Sunday, April 3, 2011

Enter the Hall of The Worm

Dennis Rodman is going to be inducted into the Basketball Hall of Fame.

Image via
In the span of ten years, Dennis Rodman wrestled Scottie Pippen, guarded Michael Jordan, goaded the immortal Frank Brickowski into a near brawl, grabbed a few rebounds, went to war alongside Pippen and Jordan against Karl Malone, and joined forces with Hulk Hogan to actually fight Malone (It was a real fight....Professional Wrestling is real....It's real......It's real..........).  I don't care which Hall of Fame honors the dude; from grabbing serious 'bounds to Carmen Electra's luscious mounds, Rodman has done enough to be associated with any hall of fame, regardless of where this hall is located or why it exists.  Another memorable achievement Rodman can add to his life resume is helping five teams win championships within the above 10-year span.  Not too shabby.

The Basketball Hall of Fame is supposed to capture historic moments, teams and especially players.  It immortalizes them for basketball fans, providing future generations with a timeline to appreciate significant, era-defining players.  Rodman was never the best player on his championship teams (Isiah Thomas and Michael Jordan were), but his integral involvement in five championships (and his relationship to both nascent and decaying dynasties from 1989-1998) mean he was a subplot for major events in professional basketball during an era.

The Bad Boy Pistons won two championships from 1989 to 1990, using toughness, rebounding, and defense as their vital cogs for success.  They ripped down the two dynasties of the 1980's, Boston and Los Angeles, and held back Jordan's Bulls for a few years.  One-vs.-one defensive extraordinaire Dennis Rodman was responsible for manhandling the young, vulnerable Pippen, providing the first line of defense against Jordan at his athletic peak, and putting the clamps on an aging-yet-effective Larry Bird.  Pip, MJ and "Legend" were perimeter-oriented players, mind you.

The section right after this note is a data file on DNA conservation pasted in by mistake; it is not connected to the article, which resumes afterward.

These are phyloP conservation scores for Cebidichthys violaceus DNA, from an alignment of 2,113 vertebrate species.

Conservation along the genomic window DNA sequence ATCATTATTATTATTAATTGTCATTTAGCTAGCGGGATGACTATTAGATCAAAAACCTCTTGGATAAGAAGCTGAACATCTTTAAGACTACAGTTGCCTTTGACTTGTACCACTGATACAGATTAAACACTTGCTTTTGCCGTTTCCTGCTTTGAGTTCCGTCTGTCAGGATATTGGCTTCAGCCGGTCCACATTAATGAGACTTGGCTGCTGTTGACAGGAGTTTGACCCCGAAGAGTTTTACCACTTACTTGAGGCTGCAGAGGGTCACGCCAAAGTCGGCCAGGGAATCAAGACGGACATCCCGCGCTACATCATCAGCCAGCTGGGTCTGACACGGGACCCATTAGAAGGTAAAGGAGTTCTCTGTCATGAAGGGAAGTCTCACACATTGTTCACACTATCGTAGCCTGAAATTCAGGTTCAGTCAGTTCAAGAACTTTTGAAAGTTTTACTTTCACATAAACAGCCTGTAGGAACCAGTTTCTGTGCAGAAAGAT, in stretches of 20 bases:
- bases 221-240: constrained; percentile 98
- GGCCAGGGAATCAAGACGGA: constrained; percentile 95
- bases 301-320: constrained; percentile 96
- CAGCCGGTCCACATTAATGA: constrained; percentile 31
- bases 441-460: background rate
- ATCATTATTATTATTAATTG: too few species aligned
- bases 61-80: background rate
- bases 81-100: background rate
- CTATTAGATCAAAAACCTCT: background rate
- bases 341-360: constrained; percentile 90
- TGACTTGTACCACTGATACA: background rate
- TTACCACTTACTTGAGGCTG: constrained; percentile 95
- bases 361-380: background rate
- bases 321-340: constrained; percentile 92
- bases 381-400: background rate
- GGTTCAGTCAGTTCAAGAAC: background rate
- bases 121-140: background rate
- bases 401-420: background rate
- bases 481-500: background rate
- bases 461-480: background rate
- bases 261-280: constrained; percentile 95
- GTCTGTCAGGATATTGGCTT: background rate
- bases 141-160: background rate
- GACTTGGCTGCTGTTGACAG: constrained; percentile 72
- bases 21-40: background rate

The 1996 Chicago Bulls won a league-record 72 games; they had the best offense and the best defense in the league.  The Bulls won three championships between 1996 and 1998, with Rodman being sandwiched between a rock and a Shaquille O'Neal, a Karl Malone, an Alonzo Mourning and a Shawn Kemp in a series of tests against some of the most physically dominant big men in NBA history.  Those are truly hard places to survive in, yet Rodman did it.  The Worm earned that freaky nickname after all.     

He was the most versatile defender in NBA history, guarding electric smalls and massive bigs.  Along the way, he led the league in rebounding seven times, won NBA Defensive Player of the Year twice, and was named to numerous all-defensive teams.  He dug his name into the record books- not with long, painted-on fingernails, but with sheer hustle (though he definitely dug a fingernail into some poor, unsuspecting power forward who tried boxing him out).  For all the talk about Rodman being a distraction, he was still able to play a role on a title team devoid of a true superstar in Detroit.  The Pistons relied on teamwork arguably more than any other champion ever.  Rodman, despite all of the antics, was smart enough to learn the triangle offense in Chicago; Chicago's offense thrived with the "offensive liability."

And the man did it for merely $26 million over the course of his career.  I know- poor Rodman only made double what you'll make in your lifetime.  My point is that Rodman did the dirty work on title teams, and wasn't paid jack-gummy worms compared to some of the players of this era.  If Erick Dampier could make $97 million (and counting!) over the course of his career, what would Rodman rake in in this era?

Rodman left a mark.  He left a side-winding, stretched-out-to-get-the-rebound-while-going-out-of-bounds, historic body print all over the NBA record books.  The Basketball Hall of Fame is where he belongs.

I cannot wait for his induction speech....

No comments:

Post a Comment